Wednesday, December 18, 2013

Grammar schools

Owen Jones, writing in the Independent, once again attacks grammar schools:

I think he misses the point that although grammar schools may have been a preserve of regional and county professionals (although that is not entirely proven - one 1950s report is very slight evidence) they brought the elite a lot closer to the working class than the present system of hyper-elitist public schools.

The children of doctors, teachers and local government officers may have been middle class, but they would have been familiar with the working class communities they lived among and served, which is why previous decades were more cohesive (more "one nation" if I can use a Disraelian Young England phrase).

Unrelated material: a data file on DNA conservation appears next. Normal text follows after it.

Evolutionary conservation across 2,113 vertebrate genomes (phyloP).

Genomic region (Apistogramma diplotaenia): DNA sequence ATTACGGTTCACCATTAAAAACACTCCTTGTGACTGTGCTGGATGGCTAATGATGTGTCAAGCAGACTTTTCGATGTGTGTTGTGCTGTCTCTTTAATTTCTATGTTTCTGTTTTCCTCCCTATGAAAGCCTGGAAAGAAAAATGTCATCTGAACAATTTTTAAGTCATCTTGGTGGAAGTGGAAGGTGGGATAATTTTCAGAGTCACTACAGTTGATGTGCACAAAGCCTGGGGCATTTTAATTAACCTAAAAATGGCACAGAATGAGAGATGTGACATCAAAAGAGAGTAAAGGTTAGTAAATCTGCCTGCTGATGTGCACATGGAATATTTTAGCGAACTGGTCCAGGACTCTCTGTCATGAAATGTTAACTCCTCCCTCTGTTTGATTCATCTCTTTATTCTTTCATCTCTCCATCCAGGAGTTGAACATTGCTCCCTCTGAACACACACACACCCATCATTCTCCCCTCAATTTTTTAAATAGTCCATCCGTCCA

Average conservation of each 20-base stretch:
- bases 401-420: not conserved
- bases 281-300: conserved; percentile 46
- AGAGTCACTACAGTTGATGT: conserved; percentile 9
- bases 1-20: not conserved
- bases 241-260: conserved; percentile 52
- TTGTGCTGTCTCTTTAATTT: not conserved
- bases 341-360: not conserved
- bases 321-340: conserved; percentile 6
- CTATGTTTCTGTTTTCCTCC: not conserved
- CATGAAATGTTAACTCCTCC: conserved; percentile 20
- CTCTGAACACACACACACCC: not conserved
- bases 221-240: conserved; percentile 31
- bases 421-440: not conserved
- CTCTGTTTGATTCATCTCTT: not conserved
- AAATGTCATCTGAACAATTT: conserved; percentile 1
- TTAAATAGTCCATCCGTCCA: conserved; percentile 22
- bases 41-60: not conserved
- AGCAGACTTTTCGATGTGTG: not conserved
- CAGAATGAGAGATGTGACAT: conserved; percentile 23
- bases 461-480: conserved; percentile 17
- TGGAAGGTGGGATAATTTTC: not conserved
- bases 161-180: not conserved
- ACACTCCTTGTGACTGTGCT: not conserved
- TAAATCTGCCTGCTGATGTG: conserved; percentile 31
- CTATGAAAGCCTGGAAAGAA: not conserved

With the abolition (largely) of grammar schools and the forced conscription of all state pupils into bog-standard comps that link was lost, and the public schools have swept the board of all professional, political and civil service positions - with the result that we now have an establishment elite that (through no fault of its own) has only a tenuous understanding of socio-economic classes C1, C2, D and E.

Grammar schools are vital to provide much-needed competition to the public schools.

For the record, I went to an appalling comp and left at 16 with almost no qualifications - it took me years to gain qualifications in the evenings while working full time.

No comments: